Fifteen years ago, The Courier won a unanimous Iowa Supreme Court decision against Hawkeye Community College trustees involving an open meetings lawsuit.

The Courier sued the trustees after they held two closed-door meetings in 1999 in violation of the state Opening Meetings Act to force President William Hierstein’s resignation. The trustees then challenged The Courier to reveal its sources about the meetings, but the court ruled The Courier was protected by a reporter’s privilege. The case was later settled.

In an editorial, we contended a private entity — the media or individuals — shouldn’t bear the expense — nearly $30,000 in that instance — to ensure a public body obeys “sunshine laws.”

Ten years later, the Legislature approved the Iowa Public Information Board to resolve issues regarding open meetings and public records — and avoid expensive lawsuits.

However, instead of shining a light on public records, the board recently voted against releasing information about an accidental fatal police shooting in Burlington, then held a secret meeting to take further action, which it wouldn’t divulge.

Autumn Steele, 34, a dental technician, was killed after Burlington Police Officer Jesse Hill, 35, responded to a domestic disturbance between Steele and her husband at 10 a.m. Jan. 6, 2015, at their home.

Hill observed Steele striking her husband, who was carrying their child to his vehicle. Hill, the only officer there, attempted to intervene and the family dog, a German shepard/collie mix, attacked him. He tried to shoot the dog, but slipped on ice and snow and fell backward. He fired two shots, killing Steele.

Steele had been released 90 minutes earlier from the county jail after being held overnight on charges of domestic battery following an incident with her husband. She was told not to return home unless accompanied by a police officer.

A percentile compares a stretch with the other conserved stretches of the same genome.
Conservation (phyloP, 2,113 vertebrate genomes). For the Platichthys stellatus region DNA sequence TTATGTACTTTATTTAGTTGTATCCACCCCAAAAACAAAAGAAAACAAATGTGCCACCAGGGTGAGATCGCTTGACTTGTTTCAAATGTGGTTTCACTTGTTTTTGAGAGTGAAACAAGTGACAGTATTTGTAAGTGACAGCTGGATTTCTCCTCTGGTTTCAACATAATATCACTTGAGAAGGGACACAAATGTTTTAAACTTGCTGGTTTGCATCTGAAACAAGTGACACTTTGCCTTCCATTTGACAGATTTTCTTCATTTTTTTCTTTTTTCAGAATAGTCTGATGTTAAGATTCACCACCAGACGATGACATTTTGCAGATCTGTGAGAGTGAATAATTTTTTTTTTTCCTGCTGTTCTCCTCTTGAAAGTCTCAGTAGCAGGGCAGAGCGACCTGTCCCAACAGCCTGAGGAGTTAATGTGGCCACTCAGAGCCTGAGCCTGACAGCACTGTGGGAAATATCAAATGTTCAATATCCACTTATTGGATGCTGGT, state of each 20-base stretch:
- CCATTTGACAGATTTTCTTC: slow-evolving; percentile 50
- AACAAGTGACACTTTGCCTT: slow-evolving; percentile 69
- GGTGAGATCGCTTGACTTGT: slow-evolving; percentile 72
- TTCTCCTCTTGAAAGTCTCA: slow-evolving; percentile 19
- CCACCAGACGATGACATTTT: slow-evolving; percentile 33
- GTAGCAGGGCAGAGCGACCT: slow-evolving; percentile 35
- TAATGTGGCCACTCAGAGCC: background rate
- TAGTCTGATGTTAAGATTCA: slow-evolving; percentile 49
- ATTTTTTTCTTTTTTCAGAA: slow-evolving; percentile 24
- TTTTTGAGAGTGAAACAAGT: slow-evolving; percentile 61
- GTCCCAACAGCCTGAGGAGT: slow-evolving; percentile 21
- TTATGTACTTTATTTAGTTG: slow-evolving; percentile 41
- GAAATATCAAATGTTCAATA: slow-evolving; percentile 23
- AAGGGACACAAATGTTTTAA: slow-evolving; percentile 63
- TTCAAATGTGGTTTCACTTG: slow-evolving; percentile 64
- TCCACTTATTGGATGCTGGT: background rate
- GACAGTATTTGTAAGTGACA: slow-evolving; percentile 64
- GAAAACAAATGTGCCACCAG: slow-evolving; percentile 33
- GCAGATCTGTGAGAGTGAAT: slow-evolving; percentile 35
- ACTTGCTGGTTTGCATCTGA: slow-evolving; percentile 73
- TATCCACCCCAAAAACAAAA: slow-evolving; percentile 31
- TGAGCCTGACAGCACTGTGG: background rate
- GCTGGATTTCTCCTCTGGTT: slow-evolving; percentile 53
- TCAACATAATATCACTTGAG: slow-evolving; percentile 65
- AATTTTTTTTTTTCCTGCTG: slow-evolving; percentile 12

Hill was put on paid administrative leave while the Iowa Department of Criminal Investigation investigated. The DCI submitted its findings to Des Moines County Attorney Amy Beavers, who determined criminal charges weren’t warranted.

But the circumstances remained mostly secret. Authorities would only release a 12-second body-camera video showing the gun was fired twice without warning while the unseen dog was growling.

Burlington and Iowa Department of Public Safety officials wouldn’t divulge more information — 911 call transcripts, more video or other records — claiming it is part of the investigative file.

The Burlington Hawk Eye and a Steele family attorney filed complaints with the Iowa Public Information Board seeking more information. The board voted 4-3 in December 2015 to hire Mark McCormick, a former state Supreme Court justice, to handle the case and spent $43,000 on it. (Of note, eight of the board’s nine members since have seen been replaced.)

Administrative Law Judge Karen Doland ordered public safety officials to provide an inventory and general description of records. They appealed, maintaining even that was confidential.

The board also fined Beavers $200 as part of agreement in which she did not admit wrongdoing for failing to turn over records. The board found she violated the open records law by stating she didn’t have the records, claiming to have returned them to the DCI.

The board reversed course Aug. 18, voting 7-1 to vacate Doland’s decision on releasing the list of records stating, “The respondents (BPD and DCI) have met their burden ... and that the records in dispute are confidential investigative reports under Iowa Code section 22.7(5), and thus not subject to disclosure. Nor are the records subject to being identified in a privilege log where such identification would essentially eliminate their statutory protection as confidential records.”

The bizarre turn of events was heightened since the board was represented by a lawyer from the state Attorney General’s Office, which also provided the opposing lawyer, rationalizing a conflict didn’t exist because of different supervisors.

On Aug. 25, the board voted, 7-0, to go into closed session to take further action but wouldn’t reveal the outcome. The Des Moines Register filed a complaint with the board against the board, seeking an immediate recording of the meeting, a $1,000 fine for each member and a public apology.

Randy Evans, director of the Iowa Freedom of Information Council, said its secrecy “undermines its own credibility,” calling it a “sadly laughable example of transparency.”

As was witnessed in fatal police shootings of civilians in Chicago and Minneapolis, the public needs to know the complete circumstances, not just selectively released portions of video. That may require the Legislature to revisit Chapter 22 to provide more transparency in investigations — unlikely given the Legislature’s recent penchant for added secrecy.

For its part, the Iowa Public Information Board took the cowardly way out by completely hiding its actions when it is supposed to make sure other government bodies don’t do so. That calls into question its existence as presently composed.


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